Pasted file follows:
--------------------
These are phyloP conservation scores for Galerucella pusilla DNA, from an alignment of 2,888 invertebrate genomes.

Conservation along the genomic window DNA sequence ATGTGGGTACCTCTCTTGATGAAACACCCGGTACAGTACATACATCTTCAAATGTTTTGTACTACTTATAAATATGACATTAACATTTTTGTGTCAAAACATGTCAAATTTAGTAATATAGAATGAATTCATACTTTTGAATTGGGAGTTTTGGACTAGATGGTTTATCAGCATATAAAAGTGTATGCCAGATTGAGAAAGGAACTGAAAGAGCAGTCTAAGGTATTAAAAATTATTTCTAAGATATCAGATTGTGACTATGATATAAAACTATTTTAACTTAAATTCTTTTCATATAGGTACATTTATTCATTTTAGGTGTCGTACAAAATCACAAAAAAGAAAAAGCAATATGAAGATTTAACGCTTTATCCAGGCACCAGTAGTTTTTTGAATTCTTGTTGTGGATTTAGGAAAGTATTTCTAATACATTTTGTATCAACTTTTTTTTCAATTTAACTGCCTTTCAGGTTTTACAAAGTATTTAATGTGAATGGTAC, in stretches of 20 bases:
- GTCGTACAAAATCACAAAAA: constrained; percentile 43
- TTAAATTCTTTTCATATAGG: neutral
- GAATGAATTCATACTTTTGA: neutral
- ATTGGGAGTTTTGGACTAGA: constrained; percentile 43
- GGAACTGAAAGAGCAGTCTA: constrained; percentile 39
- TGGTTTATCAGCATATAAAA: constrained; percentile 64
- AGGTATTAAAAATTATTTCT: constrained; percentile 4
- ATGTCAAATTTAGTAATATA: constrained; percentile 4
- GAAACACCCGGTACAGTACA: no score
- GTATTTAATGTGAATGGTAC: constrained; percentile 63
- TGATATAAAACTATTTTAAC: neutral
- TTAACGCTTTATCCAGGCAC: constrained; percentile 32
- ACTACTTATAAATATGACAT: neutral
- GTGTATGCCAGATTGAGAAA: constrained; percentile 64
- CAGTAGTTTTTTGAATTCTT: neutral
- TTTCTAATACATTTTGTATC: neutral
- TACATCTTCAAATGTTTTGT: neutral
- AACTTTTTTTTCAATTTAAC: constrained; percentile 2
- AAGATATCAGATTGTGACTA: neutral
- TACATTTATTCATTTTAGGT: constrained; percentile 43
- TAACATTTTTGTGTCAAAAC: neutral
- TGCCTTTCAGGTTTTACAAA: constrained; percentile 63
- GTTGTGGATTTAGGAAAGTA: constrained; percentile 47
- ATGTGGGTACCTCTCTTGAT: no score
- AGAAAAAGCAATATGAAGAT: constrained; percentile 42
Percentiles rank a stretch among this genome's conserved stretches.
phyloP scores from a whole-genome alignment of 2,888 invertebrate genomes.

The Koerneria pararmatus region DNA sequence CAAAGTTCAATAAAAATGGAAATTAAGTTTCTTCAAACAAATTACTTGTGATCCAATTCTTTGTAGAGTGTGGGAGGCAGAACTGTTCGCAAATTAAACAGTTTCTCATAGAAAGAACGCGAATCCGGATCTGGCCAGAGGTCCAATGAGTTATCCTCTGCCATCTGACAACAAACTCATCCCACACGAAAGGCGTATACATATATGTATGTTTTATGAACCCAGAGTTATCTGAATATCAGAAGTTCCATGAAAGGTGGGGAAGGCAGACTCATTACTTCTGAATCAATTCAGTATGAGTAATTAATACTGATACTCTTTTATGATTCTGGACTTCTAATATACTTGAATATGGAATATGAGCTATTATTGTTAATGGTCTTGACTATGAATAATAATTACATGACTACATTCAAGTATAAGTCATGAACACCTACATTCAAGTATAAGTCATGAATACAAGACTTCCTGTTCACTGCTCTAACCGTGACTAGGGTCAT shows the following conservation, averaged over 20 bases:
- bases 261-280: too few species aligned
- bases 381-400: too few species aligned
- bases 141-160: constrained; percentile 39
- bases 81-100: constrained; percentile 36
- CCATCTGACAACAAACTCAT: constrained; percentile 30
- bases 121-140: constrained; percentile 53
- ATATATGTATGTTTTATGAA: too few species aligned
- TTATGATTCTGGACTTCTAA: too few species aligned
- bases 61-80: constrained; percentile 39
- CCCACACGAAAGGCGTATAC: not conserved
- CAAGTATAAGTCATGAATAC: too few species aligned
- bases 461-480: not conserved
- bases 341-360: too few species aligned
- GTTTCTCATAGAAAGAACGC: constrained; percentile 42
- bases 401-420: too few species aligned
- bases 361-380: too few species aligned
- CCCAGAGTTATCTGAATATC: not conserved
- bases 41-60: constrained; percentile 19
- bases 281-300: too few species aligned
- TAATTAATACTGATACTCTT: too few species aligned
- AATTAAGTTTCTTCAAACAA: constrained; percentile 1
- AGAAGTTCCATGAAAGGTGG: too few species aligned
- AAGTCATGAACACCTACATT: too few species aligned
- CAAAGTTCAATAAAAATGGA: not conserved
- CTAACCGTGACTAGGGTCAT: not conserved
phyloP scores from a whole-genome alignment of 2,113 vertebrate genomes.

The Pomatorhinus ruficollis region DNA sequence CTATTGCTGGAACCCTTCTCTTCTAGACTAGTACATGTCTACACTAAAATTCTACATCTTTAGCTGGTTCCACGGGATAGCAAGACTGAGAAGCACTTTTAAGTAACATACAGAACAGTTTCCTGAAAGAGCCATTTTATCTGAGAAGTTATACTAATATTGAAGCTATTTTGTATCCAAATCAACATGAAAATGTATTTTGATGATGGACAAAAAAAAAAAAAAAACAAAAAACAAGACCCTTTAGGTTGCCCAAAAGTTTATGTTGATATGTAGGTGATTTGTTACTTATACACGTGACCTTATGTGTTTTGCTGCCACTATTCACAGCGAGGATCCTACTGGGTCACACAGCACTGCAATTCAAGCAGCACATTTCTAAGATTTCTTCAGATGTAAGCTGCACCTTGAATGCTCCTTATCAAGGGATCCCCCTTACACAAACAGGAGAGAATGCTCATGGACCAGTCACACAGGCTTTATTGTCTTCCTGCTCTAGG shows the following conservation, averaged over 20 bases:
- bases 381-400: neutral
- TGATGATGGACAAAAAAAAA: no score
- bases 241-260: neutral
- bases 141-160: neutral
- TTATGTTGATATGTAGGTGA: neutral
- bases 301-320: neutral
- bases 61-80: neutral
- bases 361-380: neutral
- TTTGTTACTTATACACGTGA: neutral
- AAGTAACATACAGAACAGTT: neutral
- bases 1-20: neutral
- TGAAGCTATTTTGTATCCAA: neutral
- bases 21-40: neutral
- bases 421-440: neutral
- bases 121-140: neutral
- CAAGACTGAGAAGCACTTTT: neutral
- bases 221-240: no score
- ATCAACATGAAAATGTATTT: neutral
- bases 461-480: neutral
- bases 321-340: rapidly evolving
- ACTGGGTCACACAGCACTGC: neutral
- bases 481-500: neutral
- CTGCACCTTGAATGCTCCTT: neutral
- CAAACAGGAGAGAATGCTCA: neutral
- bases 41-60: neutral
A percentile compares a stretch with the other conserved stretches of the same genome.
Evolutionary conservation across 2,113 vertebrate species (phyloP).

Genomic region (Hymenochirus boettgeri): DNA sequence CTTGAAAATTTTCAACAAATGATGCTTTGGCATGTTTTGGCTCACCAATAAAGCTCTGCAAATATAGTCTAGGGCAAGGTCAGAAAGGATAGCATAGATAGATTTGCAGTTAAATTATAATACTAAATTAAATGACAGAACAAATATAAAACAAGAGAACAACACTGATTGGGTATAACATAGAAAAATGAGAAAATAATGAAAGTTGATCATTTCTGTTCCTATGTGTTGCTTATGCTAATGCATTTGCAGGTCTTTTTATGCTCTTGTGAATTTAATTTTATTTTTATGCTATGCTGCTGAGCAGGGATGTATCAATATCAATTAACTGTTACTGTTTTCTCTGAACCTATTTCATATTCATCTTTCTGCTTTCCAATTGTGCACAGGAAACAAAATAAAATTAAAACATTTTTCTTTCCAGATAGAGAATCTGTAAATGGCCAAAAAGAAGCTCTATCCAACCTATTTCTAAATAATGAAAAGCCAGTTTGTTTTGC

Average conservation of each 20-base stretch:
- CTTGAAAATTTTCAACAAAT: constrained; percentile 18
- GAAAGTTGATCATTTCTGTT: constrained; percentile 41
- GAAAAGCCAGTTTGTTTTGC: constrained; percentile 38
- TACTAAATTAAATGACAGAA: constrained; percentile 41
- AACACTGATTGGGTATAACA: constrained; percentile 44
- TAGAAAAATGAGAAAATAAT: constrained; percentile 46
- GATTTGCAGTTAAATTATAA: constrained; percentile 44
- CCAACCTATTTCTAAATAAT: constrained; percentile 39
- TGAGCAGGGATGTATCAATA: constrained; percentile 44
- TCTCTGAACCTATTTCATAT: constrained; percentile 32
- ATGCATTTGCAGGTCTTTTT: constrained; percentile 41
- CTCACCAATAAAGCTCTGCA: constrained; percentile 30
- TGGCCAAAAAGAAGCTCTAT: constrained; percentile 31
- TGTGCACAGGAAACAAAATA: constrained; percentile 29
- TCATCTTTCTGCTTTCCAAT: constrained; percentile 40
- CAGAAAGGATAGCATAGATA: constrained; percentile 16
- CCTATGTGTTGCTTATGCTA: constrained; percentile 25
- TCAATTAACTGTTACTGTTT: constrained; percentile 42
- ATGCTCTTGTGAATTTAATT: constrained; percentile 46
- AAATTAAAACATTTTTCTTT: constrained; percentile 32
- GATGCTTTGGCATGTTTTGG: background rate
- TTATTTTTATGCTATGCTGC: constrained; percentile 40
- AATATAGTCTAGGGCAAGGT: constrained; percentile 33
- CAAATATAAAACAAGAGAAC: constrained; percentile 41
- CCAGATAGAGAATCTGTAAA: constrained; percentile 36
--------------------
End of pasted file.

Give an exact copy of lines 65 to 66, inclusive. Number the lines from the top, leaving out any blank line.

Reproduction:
- bases 361-380: neutral
- TTTGTTACTTATACACGTGA: neutral